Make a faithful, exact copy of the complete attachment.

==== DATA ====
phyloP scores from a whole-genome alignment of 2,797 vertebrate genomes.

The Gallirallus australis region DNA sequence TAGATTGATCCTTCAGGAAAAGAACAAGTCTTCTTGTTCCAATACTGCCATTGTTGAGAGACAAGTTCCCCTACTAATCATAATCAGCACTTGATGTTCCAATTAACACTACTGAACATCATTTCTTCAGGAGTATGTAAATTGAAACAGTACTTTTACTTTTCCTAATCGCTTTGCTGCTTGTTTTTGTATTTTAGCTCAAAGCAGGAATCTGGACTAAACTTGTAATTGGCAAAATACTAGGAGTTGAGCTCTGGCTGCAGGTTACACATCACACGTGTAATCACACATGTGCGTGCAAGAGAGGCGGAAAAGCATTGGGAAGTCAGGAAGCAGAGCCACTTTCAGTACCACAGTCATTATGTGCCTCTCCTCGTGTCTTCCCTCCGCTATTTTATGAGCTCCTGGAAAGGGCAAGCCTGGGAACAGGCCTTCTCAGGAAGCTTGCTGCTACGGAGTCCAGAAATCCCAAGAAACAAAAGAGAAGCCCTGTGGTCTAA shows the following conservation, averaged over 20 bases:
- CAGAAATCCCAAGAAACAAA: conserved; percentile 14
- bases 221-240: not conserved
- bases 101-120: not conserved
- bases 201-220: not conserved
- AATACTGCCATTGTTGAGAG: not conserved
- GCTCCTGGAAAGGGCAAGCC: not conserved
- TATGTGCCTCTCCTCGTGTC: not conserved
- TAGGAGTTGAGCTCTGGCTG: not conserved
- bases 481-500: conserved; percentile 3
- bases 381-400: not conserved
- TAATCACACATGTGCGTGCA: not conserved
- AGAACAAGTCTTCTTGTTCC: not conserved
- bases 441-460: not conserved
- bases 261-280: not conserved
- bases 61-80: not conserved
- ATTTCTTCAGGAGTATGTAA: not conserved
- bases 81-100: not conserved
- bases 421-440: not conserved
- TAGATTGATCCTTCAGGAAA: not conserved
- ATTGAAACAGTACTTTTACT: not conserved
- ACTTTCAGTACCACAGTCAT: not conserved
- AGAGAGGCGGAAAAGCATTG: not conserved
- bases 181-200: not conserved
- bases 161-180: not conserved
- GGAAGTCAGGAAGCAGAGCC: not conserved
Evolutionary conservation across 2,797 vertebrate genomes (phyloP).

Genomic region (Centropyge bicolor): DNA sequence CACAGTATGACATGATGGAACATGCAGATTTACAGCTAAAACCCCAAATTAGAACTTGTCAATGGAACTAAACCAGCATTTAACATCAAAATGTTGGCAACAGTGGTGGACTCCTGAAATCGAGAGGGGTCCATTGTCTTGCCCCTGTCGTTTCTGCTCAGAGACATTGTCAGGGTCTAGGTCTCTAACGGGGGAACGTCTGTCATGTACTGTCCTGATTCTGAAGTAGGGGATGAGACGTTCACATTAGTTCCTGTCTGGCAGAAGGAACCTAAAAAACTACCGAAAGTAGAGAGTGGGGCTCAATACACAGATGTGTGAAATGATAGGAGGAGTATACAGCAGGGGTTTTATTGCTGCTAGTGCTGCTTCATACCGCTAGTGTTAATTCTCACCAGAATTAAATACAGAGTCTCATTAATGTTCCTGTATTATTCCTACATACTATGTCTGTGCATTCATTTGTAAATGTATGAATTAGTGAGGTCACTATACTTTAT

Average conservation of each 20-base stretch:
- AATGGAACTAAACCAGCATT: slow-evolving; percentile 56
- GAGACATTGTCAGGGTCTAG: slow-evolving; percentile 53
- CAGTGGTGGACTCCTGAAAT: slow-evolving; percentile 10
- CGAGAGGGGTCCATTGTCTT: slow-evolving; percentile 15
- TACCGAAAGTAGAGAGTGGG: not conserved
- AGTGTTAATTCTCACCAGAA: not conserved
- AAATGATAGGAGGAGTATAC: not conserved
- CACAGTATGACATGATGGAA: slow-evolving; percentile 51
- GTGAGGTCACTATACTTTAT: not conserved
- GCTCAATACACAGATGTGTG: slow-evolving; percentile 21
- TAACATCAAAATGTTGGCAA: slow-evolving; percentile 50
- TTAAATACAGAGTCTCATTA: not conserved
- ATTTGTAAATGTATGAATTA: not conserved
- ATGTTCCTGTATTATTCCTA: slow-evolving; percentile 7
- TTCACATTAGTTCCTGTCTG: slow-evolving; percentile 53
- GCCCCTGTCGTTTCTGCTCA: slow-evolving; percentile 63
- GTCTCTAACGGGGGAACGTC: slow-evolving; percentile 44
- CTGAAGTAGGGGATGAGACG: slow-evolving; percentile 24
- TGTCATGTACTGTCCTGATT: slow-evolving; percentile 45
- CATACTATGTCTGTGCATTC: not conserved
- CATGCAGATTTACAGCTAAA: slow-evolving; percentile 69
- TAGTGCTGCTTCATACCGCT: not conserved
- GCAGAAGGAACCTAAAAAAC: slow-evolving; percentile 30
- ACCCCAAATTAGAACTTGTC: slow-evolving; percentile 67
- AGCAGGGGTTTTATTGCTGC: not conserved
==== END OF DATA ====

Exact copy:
phyloP scores from a whole-genome alignment of 2,797 vertebrate genomes.

The Gallirallus australis region DNA sequence TAGATTGATCCTTCAGGAAAAGAACAAGTCTTCTTGTTCCAATACTGCCATTGTTGAGAGACAAGTTCCCCTACTAATCATAATCAGCACTTGATGTTCCAATTAACACTACTGAACATCATTTCTTCAGGAGTATGTAAATTGAAACAGTACTTTTACTTTTCCTAATCGCTTTGCTGCTTGTTTTTGTATTTTAGCTCAAAGCAGGAATCTGGACTAAACTTGTAATTGGCAAAATACTAGGAGTTGAGCTCTGGCTGCAGGTTACACATCACACGTGTAATCACACATGTGCGTGCAAGAGAGGCGGAAAAGCATTGGGAAGTCAGGAAGCAGAGCCACTTTCAGTACCACAGTCATTATGTGCCTCTCCTCGTGTCTTCCCTCCGCTATTTTATGAGCTCCTGGAAAGGGCAAGCCTGGGAACAGGCCTTCTCAGGAAGCTTGCTGCTACGGAGTCCAGAAATCCCAAGAAACAAAAGAGAAGCCCTGTGGTCTAA shows the following conservation, averaged over 20 bases:
- CAGAAATCCCAAGAAACAAA: conserved; percentile 14
- bases 221-240: not conserved
- bases 101-120: not conserved
- bases 201-220: not conserved
- AATACTGCCATTGTTGAGAG: not conserved
- GCTCCTGGAAAGGGCAAGCC: not conserved
- TATGTGCCTCTCCTCGTGTC: not conserved
- TAGGAGTTGAGCTCTGGCTG: not conserved
- bases 481-500: conserved; percentile 3
- bases 381-400: not conserved
- TAATCACACATGTGCGTGCA: not conserved
- AGAACAAGTCTTCTTGTTCC: not conserved
- bases 441-460: not conserved
- bases 261-280: not conserved
- bases 61-80: not conserved
- ATTTCTTCAGGAGTATGTAA: not conserved
- bases 81-100: not conserved
- bases 421-440: not conserved
- TAGATTGATCCTTCAGGAAA: not conserved
- ATTGAAACAGTACTTTTACT: not conserved
- ACTTTCAGTACCACAGTCAT: not conserved
- AGAGAGGCGGAAAAGCATTG: not conserved
- bases 181-200: not conserved
- bases 161-180: not conserved
- GGAAGTCAGGAAGCAGAGCC: not conserved
Evolutionary conservation across 2,797 vertebrate genomes (phyloP).

Genomic region (Centropyge bicolor): DNA sequence CACAGTATGACATGATGGAACATGCAGATTTACAGCTAAAACCCCAAATTAGAACTTGTCAATGGAACTAAACCAGCATTTAACATCAAAATGTTGGCAACAGTGGTGGACTCCTGAAATCGAGAGGGGTCCATTGTCTTGCCCCTGTCGTTTCTGCTCAGAGACATTGTCAGGGTCTAGGTCTCTAACGGGGGAACGTCTGTCATGTACTGTCCTGATTCTGAAGTAGGGGATGAGACGTTCACATTAGTTCCTGTCTGGCAGAAGGAACCTAAAAAACTACCGAAAGTAGAGAGTGGGGCTCAATACACAGATGTGTGAAATGATAGGAGGAGTATACAGCAGGGGTTTTATTGCTGCTAGTGCTGCTTCATACCGCTAGTGTTAATTCTCACCAGAATTAAATACAGAGTCTCATTAATGTTCCTGTATTATTCCTACATACTATGTCTGTGCATTCATTTGTAAATGTATGAATTAGTGAGGTCACTATACTTTAT

Average conservation of each 20-base stretch:
- AATGGAACTAAACCAGCATT: slow-evolving; percentile 56
- GAGACATTGTCAGGGTCTAG: slow-evolving; percentile 53
- CAGTGGTGGACTCCTGAAAT: slow-evolving; percentile 10
- CGAGAGGGGTCCATTGTCTT: slow-evolving; percentile 15
- TACCGAAAGTAGAGAGTGGG: not conserved
- AGTGTTAATTCTCACCAGAA: not conserved
- AAATGATAGGAGGAGTATAC: not conserved
- CACAGTATGACATGATGGAA: slow-evolving; percentile 51
- GTGAGGTCACTATACTTTAT: not conserved
- GCTCAATACACAGATGTGTG: slow-evolving; percentile 21
- TAACATCAAAATGTTGGCAA: slow-evolving; percentile 50
- TTAAATACAGAGTCTCATTA: not conserved
- ATTTGTAAATGTATGAATTA: not conserved
- ATGTTCCTGTATTATTCCTA: slow-evolving; percentile 7
- TTCACATTAGTTCCTGTCTG: slow-evolving; percentile 53
- GCCCCTGTCGTTTCTGCTCA: slow-evolving; percentile 63
- GTCTCTAACGGGGGAACGTC: slow-evolving; percentile 44
- CTGAAGTAGGGGATGAGACG: slow-evolving; percentile 24
- TGTCATGTACTGTCCTGATT: slow-evolving; percentile 45
- CATACTATGTCTGTGCATTC: not conserved
- CATGCAGATTTACAGCTAAA: slow-evolving; percentile 69
- TAGTGCTGCTTCATACCGCT: not conserved
- GCAGAAGGAACCTAAAAAAC: slow-evolving; percentile 30
- ACCCCAAATTAGAACTTGTC: slow-evolving; percentile 67
- AGCAGGGGTTTTATTGCTGC: not conserved